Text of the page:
from the Judgment Entered October 4, 2018 In the Court of
Common Pleas of Philadelphia County Civil Division at No(s):
BEFORE: MURRAY, J., STRASSBURGER, J. [*] , and PELLEGRINI, J.
Eagles, LLC and Eagles Stadium Operator, LLC (collectively,
Appellants) appeal from the judgment entered in favor of
Appellee Patrick Pearson (Pearson) following a jury trial.
For the reasons that follow, we vacate the judgment, reverse
the order denying Appellants' motion for judgment
notwithstanding the verdict, and remand for entry of judgment
in favor of Appellants.
trial summarized the facts as follows:
On December 14, 2014, [Pearson], who was a Dallas Cowboys
fan, went with his lifelong friend, Stanley Milligan, to the
Eagles-Cowboys game. Notes of Testimony (N.T.) 5/22/18 at
152, 99-100. The game took place at Lincoln Financial Field,
which is managed by [A]ppellants. Answer to Complaint dated
January 9, 2017. Appellants had entered into a contract with
defendant [Executive Services Management Inc. (Apex)] to
provide security for the stadium.
During the game, [Pearson] wore a 5X dark black Dallas
Cowboys [Troy Aikman] No. 8 jersey to the Eagles-Dallas
Cowboys game in question. [Pearson] and Mr. Milligan watched
the game until halftime, when they went to the restroom. Once
in the restroom, which was crowded, they got into line to use
the urinals. When [Pearson] walked into the bathroom, the
Eagles fans were taunting the Cowboys fans, calling them
things like "a -hole" and "losers." In
response, [Pearson] told the Eagles fans to "get a ring
and we'll talk," referring to the winning of a Super
Bowl ring. [Pearson] was behind Mr. Milligan in line for the
urinal. Once they were close to the urinal, Mr. Milligan
heard someone behind him yell, "Shut the F-up."
[Pearson] believed this statement was directed towards him,
and, when he turned around, he saw a tall, white kid who
smelled of alcohol. Mr. Milligan heard the phrase again,
uttered closer to him.
Mr. Milligan began using the urinal, during which he heard a
scuffle to the side. Someone had walked up to [Pearson],
grabbed the Dallas Cowboys knitted cap from [Pearson]'s
head and threw it in a urinal near Mr. Milligan. When Mr.
Milligan turned to see the cause of the commotion, he no
longer saw [Pearson]. [Pearson] testified that the young man
who yelled at him had lunged at him, that he put his hands
up, and somehow ended up on the floor. Mr. Milligan pushed
through the crowd to find
[Pearson] surrounded, on the floor, with four or five people
holding him down, twisting his leg, and choking him. The man
who had said "shut the F-up" may have been
underneath [Pearson] at one point during the struggle, though
Mr. Milligan did not see him. [Pearson] described one of the
men, whom Mr. Milligan grabbed, as an "older white man
in his mid 40s." The men attacking [Pearson] ran off
when someone yelled "security," or that security
was coming. Mr. Milligan and another individual picked
[Pearson] up and stood guard. When [Pearson] stood up, he
noticed his right foot was turned at a 90-degree angle.
Eventually, a defendant Apex employee, who had been summoned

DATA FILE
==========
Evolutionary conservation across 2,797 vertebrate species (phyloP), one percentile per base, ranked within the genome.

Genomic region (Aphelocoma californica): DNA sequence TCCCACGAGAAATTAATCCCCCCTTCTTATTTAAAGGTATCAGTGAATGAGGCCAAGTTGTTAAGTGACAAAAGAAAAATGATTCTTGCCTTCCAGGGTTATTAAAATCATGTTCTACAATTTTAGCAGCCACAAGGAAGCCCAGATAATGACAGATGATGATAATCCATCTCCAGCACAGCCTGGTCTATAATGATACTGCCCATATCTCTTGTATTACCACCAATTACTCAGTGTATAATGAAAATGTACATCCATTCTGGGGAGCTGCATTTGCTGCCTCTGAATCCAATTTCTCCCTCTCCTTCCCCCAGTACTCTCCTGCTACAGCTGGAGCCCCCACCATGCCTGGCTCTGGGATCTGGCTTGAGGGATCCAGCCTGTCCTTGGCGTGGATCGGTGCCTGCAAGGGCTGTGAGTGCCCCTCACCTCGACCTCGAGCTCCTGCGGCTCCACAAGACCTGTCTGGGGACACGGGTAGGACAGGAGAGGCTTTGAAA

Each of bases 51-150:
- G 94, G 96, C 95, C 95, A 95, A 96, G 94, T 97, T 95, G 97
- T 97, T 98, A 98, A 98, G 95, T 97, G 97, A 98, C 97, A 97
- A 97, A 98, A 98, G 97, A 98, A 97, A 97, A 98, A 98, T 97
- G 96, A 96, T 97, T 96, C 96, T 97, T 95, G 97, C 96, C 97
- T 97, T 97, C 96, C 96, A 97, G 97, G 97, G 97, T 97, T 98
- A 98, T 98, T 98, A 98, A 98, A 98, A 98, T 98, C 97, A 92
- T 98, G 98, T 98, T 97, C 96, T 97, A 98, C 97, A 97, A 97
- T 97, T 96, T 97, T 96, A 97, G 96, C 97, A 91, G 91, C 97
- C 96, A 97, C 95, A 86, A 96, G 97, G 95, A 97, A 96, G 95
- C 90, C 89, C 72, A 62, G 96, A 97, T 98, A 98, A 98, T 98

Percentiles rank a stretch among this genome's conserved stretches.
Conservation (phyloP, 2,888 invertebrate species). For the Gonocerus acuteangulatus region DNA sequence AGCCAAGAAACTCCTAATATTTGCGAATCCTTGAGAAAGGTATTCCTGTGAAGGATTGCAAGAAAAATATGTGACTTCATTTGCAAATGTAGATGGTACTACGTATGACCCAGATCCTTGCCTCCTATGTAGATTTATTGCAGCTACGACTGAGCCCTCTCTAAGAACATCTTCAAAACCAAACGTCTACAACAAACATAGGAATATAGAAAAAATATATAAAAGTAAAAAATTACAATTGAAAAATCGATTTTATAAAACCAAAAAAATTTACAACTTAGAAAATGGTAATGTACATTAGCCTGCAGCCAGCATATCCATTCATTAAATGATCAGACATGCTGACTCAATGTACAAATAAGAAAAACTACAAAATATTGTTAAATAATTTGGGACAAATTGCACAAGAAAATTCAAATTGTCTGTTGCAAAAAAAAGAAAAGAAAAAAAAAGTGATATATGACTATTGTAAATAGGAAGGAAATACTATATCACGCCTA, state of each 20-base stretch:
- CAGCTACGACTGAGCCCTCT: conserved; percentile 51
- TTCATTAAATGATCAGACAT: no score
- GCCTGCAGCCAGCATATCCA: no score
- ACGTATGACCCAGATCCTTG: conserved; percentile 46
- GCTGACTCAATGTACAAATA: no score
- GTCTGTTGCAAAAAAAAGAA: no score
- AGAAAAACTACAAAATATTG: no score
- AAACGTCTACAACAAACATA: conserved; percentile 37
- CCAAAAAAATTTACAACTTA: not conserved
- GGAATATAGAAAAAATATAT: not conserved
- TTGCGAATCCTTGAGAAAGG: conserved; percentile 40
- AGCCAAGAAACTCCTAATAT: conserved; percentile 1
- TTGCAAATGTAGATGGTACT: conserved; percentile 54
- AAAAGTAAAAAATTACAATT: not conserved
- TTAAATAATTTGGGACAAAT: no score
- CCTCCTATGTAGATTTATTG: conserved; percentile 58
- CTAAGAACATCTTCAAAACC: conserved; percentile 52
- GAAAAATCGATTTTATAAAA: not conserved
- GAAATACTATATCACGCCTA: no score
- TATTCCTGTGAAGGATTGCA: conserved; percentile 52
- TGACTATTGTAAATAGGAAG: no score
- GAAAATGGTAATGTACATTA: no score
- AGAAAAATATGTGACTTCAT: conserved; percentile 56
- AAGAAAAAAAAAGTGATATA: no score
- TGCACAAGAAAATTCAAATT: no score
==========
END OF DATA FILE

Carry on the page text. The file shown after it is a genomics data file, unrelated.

by one of the game attendants, entered the restroom; he asked
[Pearson] if he could stand but was unable to locate the
attackers. At approximately 10:05 PM, defendant Apex called
for medical personnel to be dispatched to the bathroom.
Medical personnel was dispatched at 10:07 PM and was on the
scene in the bathroom at 10:09 PM. Security placed [Pearson]
in a wheelchair and took him to the security booth where he
was treated for a "possible right ankle fracture."
Defendant Apex was unable to locate the men who attacked
[Pearson]. Defendant Apex did not call the police until 10:20
PM. No defendants ever provided police with any security
footage concerning the attack.
[Pearson] was taken to Methodist Hospital via ambulance at
10:37 p.m. He subsequently underwent two surgeries at
Einstein Hospital. He had two rods and 10 pins placed in his
right leg. After 90 days with a cast on his right leg,
[Pearson] underwent physical therapy. He now walks with a
limp and has pain in his right leg.
Trial Court Opinion, 3/13/19, at 2-4 (record citations
August 2, 2016, Pearson commenced this personal injury action
against Appellants and Apex. Following preliminary objections,
Pearson filed amended complaints on September 2 and October
11, 2016. Pearson raised allegations of negligence against
Appellants and Apex relating to their security program at the
stadium, which he claimed caused his injury. On October 21,
2016, Appellants filed an answer with new matter. On December
4, 2017, Appellants filed motions for summary judgment, which
the trial court denied on February 1, 2018.
trial court summarized the remaining procedural history:
On May 25, 2018, following a jury trial before this [c]ourt,
the jury returned a verdict for [Pearson.] . . . The jury
found that [Appellants'] and [Apex's] negligence were
a factual cause of [Pearson]'s harm. Specifically, the
jury found that [A]ppellants' causal negligence was 50%,
 Apex's causal negligence was 30%, and [Pearson]'s
own causal negligence was 20%. The jury awarded [Pearson]
$700, 000 in damages.
On May 30, 2018, [Pearson] filed a post-trial motion
requesting that this [c]ourt grant delay damages against all
defendants. On June 4, 2018,  Apex, as well as
[A]ppellants, filed post-trial motions[, including a motion
for judgment notwithstanding the verdict].
As to [Pearson]'s motion for delay damages, on June 19,
2018, [A]ppellants filed a response seeking to limit the
amount granted to [Pearson] in delay damages, and on June 20,
2018,  Apex did as well. On July 1, 2018, [Pearson] filed a
response in support of seeking greater delay damages from 
Apex, and on July 8, 2018, [Pearson] filed the same response
concerning [A]ppellants. On July 11, 2018, this [c]ourt
granted [Pearson] delay damages in the amount of $10, 897.30
as to [A]ppellants and $6, 156.16 as to  Apex.
As to [A]ppellants' post-trial motions, on June 11, 2018,
[Pearson] responded in opposition to [A]ppellants'
post-trial motions. On September 28, 2018, this [c]ourt
[A]ppellants post-trial motions, and judgment was entered
accordingly. This timely appeal followed.
Id. at 1-2 (footnotes omitted).
appeal, Appellants present the following issues for review:
A. ARE [APPELLANTS] ENTITLED TO THE ENTRY OF A JUDGMENT
N.O.V. DUE TO [PEARSON]'S FAILURE TO MEET HIS BURDEN OF
PROVING A DUTY, A BREACH OF ANY DUTY OR THE REQUISITE ELEMENT
OF CAUSATION OR, IN THE ALTERNATIVE, ARE [APPELLANTS]
ENTITLED TO A NEW TRIAL BASED ON THE WEIGHT OF THE EVIDENCE?